Pixar Soul GIF 2

Many have tried to define such ambiguous terms like purpose and passion. Maybe you have a definition that works well for you. I often come back to Andy Crouch’s article on “The Three Callings.” Crouch focuses a lot on what it means to be an image bearer of God. The concept of the image of God as outlined in the very beginning of scripture and threaded throughout, is that if you are human, you have been made in God’s image. What’s so beautiful about that is that we are all so different yet somehow encompass this form together. That means God cares about the things that you care about! God cares about art, math, video games, music, engineering, fashion, microbiology, quantum physics, basket weaving, professional ping pong, etc. What’s so fun about Soul is that it invites you to examine the activities, the people, and the work that sparks your passion.

Pixar Soul GIF 3

Rarely has asking some of these bigger life questions been so much fun or looked so beautiful. Pixar, once again, pushes the boundaries on animation as they blend three-dimensional and two-dimensional art as well as mixing the abstract with that grounded in reality. You wouldn’t be wrong to expect other familiar Pixar traits as well such as cross-generational humor. Yes, they say the word “butt” to make the kids chuckle but there’s also a very classy “pizza rat” reference and a pointed jab at all of you megalomaniacs out there. Don’t be fooled by Soul skipping theaters and heading straight to streaming on Disney+ without Mulan’s premium fee. Disney is giving its subscribers a gift with this one. Our next generations need to watch and learn that there is grace in finding and pursuing their passions. They need to see what it looks like to pursue life outside of the work that defines them. It was as if they decided to animate Morgan Freeman’s famous line from The Shawshank Redemption, “Get busy livin’ or get busy dying,” and I am absolutely here for it.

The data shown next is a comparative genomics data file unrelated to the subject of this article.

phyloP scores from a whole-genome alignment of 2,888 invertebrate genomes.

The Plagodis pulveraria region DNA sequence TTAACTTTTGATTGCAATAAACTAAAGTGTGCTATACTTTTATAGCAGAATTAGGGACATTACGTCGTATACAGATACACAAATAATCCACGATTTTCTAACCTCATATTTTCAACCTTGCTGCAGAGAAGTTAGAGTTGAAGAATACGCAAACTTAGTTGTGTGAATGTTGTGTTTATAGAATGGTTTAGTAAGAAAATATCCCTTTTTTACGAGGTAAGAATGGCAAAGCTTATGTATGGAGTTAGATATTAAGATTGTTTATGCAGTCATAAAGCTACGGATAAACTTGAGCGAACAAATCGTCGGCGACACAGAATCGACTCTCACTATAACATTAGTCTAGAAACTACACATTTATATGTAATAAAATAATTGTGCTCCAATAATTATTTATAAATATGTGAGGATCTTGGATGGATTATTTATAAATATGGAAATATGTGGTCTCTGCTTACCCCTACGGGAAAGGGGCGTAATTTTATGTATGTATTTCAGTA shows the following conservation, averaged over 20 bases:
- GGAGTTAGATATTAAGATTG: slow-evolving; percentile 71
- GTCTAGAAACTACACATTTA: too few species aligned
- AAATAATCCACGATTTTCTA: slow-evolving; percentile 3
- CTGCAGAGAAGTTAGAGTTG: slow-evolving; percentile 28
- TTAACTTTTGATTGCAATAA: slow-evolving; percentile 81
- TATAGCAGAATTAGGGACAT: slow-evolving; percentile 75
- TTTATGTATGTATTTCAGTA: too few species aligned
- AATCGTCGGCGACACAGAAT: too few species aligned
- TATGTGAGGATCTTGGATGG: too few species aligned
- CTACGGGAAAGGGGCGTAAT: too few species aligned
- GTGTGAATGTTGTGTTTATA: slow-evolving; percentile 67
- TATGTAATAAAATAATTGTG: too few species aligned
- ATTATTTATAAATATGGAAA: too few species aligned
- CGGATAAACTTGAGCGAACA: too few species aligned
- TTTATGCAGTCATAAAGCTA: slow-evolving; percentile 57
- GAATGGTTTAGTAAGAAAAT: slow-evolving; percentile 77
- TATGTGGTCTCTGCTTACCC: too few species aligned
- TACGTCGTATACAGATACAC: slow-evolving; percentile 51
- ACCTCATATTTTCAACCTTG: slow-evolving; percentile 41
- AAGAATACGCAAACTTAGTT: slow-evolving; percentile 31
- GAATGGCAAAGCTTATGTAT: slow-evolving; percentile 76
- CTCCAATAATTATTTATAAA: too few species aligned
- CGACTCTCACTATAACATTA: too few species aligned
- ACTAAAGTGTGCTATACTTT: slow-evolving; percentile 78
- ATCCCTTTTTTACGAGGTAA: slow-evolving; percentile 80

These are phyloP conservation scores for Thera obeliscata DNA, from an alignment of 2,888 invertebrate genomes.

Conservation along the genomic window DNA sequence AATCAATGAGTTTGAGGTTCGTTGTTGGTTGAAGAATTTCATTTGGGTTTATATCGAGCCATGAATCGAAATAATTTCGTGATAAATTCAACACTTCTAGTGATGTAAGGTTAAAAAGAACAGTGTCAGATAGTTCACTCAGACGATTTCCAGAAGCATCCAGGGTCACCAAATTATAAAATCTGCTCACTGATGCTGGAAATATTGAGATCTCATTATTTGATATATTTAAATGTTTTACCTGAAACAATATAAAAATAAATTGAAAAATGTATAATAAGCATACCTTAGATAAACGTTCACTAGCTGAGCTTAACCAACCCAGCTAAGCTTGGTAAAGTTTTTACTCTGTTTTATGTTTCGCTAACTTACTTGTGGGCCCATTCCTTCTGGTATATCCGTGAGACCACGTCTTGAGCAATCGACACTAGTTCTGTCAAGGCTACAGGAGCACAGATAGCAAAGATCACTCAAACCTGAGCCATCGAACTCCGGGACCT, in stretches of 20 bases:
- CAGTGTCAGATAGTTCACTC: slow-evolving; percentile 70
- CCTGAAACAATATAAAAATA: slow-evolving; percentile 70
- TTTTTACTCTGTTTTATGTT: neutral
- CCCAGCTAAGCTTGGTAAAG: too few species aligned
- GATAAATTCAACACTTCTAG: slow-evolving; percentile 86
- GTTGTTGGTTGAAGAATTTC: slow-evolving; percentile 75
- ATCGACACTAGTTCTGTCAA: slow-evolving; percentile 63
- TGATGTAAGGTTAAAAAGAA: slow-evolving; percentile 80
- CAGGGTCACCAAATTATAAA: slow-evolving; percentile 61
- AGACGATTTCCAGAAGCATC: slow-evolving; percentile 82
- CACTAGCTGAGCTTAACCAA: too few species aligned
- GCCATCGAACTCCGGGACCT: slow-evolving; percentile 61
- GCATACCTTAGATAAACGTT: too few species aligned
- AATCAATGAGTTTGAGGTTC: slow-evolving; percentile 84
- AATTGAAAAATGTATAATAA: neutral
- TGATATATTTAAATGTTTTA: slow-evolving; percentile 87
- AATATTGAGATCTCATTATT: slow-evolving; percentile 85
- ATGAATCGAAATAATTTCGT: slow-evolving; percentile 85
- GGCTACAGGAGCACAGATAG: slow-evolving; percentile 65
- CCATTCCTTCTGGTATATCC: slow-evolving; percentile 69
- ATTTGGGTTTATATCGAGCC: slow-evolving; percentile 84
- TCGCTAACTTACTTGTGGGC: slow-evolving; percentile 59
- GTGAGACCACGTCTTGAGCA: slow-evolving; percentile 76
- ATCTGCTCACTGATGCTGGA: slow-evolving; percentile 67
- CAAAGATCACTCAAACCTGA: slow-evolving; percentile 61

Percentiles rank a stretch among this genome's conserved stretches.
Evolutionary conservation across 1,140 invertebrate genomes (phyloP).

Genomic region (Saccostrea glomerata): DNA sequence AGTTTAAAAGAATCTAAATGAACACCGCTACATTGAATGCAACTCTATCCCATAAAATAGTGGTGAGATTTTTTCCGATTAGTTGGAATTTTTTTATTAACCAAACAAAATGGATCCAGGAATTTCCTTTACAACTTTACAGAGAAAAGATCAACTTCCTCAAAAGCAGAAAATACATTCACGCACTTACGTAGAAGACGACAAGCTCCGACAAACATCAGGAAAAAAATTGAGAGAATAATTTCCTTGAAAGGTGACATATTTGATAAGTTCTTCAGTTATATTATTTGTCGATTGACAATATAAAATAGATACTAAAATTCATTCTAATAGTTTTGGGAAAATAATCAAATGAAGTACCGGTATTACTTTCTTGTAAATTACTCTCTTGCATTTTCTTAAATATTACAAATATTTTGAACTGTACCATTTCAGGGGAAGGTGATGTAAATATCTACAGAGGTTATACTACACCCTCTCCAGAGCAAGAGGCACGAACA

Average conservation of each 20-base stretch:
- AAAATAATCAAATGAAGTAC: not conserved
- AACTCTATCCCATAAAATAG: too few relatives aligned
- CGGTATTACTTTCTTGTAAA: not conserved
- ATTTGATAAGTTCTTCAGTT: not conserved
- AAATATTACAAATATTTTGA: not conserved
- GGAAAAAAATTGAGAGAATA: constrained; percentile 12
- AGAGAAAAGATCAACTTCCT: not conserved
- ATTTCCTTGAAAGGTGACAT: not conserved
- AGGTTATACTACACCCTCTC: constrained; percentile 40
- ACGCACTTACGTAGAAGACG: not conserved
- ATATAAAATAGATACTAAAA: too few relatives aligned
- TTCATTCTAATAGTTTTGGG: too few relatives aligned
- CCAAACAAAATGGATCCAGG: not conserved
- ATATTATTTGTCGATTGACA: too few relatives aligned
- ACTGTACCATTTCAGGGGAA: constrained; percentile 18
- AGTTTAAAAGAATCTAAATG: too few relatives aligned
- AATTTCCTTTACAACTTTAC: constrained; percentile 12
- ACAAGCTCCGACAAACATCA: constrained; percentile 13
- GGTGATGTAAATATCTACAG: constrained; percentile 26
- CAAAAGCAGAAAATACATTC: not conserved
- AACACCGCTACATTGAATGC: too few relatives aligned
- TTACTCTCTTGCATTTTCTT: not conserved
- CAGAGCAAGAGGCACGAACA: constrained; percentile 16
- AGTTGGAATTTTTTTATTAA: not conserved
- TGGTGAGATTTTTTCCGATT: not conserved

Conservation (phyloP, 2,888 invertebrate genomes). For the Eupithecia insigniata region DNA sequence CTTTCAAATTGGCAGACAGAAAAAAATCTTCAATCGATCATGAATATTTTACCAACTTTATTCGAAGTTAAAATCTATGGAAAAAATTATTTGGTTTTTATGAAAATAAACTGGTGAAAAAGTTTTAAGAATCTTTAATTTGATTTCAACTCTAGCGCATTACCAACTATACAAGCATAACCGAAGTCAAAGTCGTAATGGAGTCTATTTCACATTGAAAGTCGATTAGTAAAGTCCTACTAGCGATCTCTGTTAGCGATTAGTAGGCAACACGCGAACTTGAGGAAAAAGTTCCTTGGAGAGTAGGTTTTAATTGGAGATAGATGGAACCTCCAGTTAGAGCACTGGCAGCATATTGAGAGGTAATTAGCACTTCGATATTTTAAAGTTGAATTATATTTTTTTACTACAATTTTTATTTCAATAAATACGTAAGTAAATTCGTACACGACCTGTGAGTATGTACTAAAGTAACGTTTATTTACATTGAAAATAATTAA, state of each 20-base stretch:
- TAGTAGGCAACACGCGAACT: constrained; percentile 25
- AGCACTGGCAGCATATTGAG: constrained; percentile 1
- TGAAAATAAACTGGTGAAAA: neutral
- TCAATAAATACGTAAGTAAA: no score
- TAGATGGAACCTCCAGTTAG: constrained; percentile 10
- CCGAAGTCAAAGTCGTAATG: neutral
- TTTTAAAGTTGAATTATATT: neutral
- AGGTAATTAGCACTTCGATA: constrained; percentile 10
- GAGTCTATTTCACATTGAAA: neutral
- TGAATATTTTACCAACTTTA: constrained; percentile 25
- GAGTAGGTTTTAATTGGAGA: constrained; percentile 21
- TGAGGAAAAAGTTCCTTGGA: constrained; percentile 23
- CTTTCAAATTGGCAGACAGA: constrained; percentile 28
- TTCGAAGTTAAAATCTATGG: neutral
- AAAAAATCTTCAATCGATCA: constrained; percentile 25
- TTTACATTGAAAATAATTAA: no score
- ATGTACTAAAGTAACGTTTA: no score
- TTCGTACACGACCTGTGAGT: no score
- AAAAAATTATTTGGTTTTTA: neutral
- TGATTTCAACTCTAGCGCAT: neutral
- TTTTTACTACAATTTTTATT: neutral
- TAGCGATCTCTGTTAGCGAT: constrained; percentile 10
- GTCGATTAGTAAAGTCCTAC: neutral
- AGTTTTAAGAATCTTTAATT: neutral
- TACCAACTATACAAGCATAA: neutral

REVIEW: Hillbilly Elegy

Something happened during the 2016 election. As a country, we watched as droves of voters in rural, white, working class counties that often shone blue turned a deep red. How could this happen? Looking for a quick and satisfactory answer, many folks gravitated towards a singular work, J.D. Vance’s memoir, “Hillbilly Elegy.” Though the book does touch on the sociopolitical trends of white rural poor in America, it may not have been totally fair to pin the decoding of this turning of the political tide on Vance’s words. At the end of the day, “Hillbilly Elegy” is one man’s story. Eventually, people aware of the book realized it didn’t actually solve the riddles we were puzzled by in American society. The comfort found in the book post 2016 election quickly soured into anger that evils like white supremacy haven’t gone away.

It wasn’t Vance’s goal to completely confront America’s history of racism or deconstruct current patterns in the 24 hour news cycle. “Hillbilly Elegy” doesn’t actually wrestle with many of the broader issues present in America in 2016, 1776, or 2020. Vance planted a foot in his past and his context and tried to tell the world what he was seeing from his point of view. There are deeply destructive trends in white rural communities all over America and Vance was able to shed light on them by tapping into his personal experience. Still, the book carries the weight of that particular moment in history and it’s public perception suffers for it. So when Netflix dropped the trailer for the film adaptation directed by Ron Howard and starring Amy Adams and Glen Close, many feared that the story would continue to give people incomplete answers for centuries old questions. The problem with the film Hillbilly Elegy, isn’t the societal pressure placed on the source material, it’s that it’s not a good movie.